Cranky is on vacation, but I’ve lined up some excellent guest bloggers for you while I’m gone. Today I have Devesh Agarwal who writes the Bangalore Aviation blog. He always has great insight into Indian aviation.
At a time when airports across the Asia-Pacific region are slashing their fees in a desperate bid to attract airlines and stimulate air travel, India seems to be happily moving in a completely opposite direction.
In a blatant move to bail-out the politically well connected GMR Group’s airport operating company Delhi International Airport Limited (DIAL), the Government permitted the levy of an Airport Development Fee on all departing passengers from New Delhi’s Indira Gandhi International Airport. Domestic passengers pay Rs. 200 ($4) while international passengers pay Rs. 1,300 ($26).
The fee came about when DIAL approached the government, using the upcoming 2010 Commonwealth Games deadline as a Damocles Sword, and demanded “help” in filling a funding gap of Rs 27.4 billion ($548 million) out of the total Rs 89.75 billion ($1.795 billion) needed for upgrading the Delhi airport. Driven partly by the immediate need to have an upgraded airport, but largely by political clout, the government quickly and meekly agreed to the fee.
At the country’s commercial capital Mumbai, the GVK Groups’s airport operating company Mumbai International Airport Limited (MIAL) observed the developments at Delhi, and seized the opportunity to make a killing. They too promptly insisted on, and obtained permission, to levy the same airport development fee but of Rs. 100 ($2) and Rs. 600 ($12) on domestic and international passengers respectively. Never mind the fact that they have not even spent half of the Rs. 50 billion ($1 billion) Delhi has.
Not to be outdone by these two private airport operators, the government of India is also working on a similar fee for 35 state owned and operated airports across the country, that are being modernized. Airports whether private or state owned, are a monopoly in India and both passengers and airlines are there for the fleecing.
This fee was levied less than three months after government permitted airports across the country to raise their already high fees by another 10 per cent. Domestic airlines which are already hemorrhaging losses crossing $1 billion, will just bleed some more. Elections are to be held in May, let the next government worry about the problems.
Both the private airport operators, DIAL at Delhi and MIAL at Mumbai, won competitive bids for their privatization contracts back in 2006, and upgrading the airports was an integral part of the privatization agreement. Now, when they find themselves short of cash in an economic downturn with conservative lending, they are looking to milk passengers and airlines, instead of planning for and facing up to the business risks inherent in such long term projects. This is business with “other people’s money” carried to the extreme.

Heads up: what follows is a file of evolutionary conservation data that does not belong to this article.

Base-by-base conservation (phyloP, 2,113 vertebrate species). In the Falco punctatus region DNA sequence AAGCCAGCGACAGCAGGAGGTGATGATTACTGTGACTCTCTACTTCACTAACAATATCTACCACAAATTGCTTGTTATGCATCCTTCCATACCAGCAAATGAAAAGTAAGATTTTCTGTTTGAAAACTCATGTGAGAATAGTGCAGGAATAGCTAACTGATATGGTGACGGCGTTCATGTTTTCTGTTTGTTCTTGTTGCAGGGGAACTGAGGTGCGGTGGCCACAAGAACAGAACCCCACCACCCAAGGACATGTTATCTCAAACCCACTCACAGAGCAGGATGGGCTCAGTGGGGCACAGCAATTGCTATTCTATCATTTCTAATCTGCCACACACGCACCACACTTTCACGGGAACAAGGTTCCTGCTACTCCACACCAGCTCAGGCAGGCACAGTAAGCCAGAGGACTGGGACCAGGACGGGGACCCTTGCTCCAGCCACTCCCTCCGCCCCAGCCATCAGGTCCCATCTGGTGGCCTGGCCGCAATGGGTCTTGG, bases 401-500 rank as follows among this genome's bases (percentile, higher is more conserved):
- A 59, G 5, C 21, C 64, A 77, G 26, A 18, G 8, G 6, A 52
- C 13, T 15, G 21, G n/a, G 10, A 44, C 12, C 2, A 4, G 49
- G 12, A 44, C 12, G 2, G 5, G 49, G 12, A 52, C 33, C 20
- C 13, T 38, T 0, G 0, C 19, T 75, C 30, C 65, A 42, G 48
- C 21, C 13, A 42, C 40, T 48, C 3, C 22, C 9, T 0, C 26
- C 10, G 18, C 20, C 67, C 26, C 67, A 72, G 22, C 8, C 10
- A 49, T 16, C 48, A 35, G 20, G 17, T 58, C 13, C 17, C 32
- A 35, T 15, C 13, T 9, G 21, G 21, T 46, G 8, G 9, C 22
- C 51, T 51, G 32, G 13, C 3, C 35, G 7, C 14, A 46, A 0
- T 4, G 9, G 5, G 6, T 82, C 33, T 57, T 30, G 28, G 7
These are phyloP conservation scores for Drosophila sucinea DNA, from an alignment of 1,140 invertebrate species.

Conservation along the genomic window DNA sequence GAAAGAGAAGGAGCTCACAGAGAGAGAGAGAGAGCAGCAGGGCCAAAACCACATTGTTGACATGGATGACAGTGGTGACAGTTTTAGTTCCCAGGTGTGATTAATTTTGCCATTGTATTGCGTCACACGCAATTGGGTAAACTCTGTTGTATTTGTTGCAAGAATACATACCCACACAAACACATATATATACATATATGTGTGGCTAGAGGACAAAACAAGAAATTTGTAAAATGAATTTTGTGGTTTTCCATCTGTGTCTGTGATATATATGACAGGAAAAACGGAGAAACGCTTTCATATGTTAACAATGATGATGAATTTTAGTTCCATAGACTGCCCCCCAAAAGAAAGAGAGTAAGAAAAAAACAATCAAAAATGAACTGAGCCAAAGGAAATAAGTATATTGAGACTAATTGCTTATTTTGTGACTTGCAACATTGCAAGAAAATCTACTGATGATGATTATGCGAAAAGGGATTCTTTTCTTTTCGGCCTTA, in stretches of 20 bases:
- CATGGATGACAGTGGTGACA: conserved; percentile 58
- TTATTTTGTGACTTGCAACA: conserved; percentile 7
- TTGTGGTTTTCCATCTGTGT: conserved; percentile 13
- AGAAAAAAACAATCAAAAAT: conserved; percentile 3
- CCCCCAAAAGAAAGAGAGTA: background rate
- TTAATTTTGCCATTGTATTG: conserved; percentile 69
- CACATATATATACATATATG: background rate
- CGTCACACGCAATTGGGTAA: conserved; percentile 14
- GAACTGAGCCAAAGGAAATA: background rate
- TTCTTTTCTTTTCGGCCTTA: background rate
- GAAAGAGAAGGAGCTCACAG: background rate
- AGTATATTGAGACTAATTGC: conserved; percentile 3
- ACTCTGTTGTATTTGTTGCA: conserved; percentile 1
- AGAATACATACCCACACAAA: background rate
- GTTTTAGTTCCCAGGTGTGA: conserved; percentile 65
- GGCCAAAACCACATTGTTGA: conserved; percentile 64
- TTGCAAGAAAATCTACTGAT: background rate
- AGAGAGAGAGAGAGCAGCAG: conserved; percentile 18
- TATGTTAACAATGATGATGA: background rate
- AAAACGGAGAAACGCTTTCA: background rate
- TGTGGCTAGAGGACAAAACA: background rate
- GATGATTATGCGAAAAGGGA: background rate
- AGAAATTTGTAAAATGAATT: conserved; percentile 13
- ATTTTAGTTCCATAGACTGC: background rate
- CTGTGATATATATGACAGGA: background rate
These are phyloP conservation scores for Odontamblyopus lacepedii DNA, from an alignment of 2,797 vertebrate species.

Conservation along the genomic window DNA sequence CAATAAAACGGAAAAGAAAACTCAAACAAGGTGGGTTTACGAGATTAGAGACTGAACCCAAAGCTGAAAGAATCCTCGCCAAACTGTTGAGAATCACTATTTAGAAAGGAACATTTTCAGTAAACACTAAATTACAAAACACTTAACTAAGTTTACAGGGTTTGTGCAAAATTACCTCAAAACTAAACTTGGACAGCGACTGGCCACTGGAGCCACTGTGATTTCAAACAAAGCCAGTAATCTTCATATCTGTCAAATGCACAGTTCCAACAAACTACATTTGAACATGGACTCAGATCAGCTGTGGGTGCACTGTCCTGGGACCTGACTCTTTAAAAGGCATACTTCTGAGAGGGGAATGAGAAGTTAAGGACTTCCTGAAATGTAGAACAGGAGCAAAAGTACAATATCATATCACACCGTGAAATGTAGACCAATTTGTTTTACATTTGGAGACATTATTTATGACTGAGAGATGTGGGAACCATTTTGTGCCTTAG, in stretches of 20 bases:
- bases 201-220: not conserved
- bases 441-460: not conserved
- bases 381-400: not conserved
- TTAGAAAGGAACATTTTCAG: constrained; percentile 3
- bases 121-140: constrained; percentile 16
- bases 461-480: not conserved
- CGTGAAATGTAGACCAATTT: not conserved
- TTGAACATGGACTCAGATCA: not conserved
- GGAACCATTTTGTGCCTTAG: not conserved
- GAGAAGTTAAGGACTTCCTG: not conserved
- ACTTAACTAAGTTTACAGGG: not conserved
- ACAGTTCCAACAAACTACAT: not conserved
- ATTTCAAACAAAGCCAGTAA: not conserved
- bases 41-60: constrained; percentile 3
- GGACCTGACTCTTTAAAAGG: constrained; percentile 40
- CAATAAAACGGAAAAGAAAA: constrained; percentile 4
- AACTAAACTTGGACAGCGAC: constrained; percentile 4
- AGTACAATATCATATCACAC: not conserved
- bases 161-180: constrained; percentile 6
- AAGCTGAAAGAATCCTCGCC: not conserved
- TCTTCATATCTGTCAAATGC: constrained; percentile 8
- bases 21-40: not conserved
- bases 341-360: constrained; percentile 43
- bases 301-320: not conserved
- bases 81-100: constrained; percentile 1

Everyone across the board, from passengers to the global airlines body International Air Transport Association (IATA), is questioning if not opposing the government’s decision. Analysts are of the opinion that the fee being charged represents the capital the private developer-operator who holds stakes in the airport is actually supposed to raise. “Why should passengers pay for privately-run airports, when they are not getting anything in return? Passengers do not have a stake in the airport.”
Even officials in the government’s own Law Ministry are of the view that the privatization agreement, also known as the operations management and development agreement, between DIAL/MIAL and the government does not permit the charge of this fee.
What is absolutely perplexing–is the lack of any Public Interest Litigation by any citizen or consumer rights body of Delhi or Mumbai, to protect their rights.
Indian passengers have no problem paying for world-class facilities. In 2008, two privately developed Greenfield airports commenced operations at Hyderabad and Bangalore. These airports are allowed to charge a User Development Fee to cover costs of the airport infrastructure already developed, and is accepted by most passengers, just as airport fees are accepted by passengers anywhere else in the world.
In the case of Delhi and Mumbai, passengers are paying for the development of future facilities, which they may never use. The government – which screamed “cartelization” when airlines increased their fares in February, seems to be running the largest oligopoly of them all.
The question I raise to readers — Should passengers be expected pay for non-existent airports?
The author Devesh Agarwal is a Director at Infomart, a Power over Ethernet company based in India. He is a winner of the Lockheed Martin 2008 Innovation silver medal, and authors the Bangalore Aviation blog. An avid wine enthusiast, he has also authored a book called Wines Demystified which can be download free of charge here.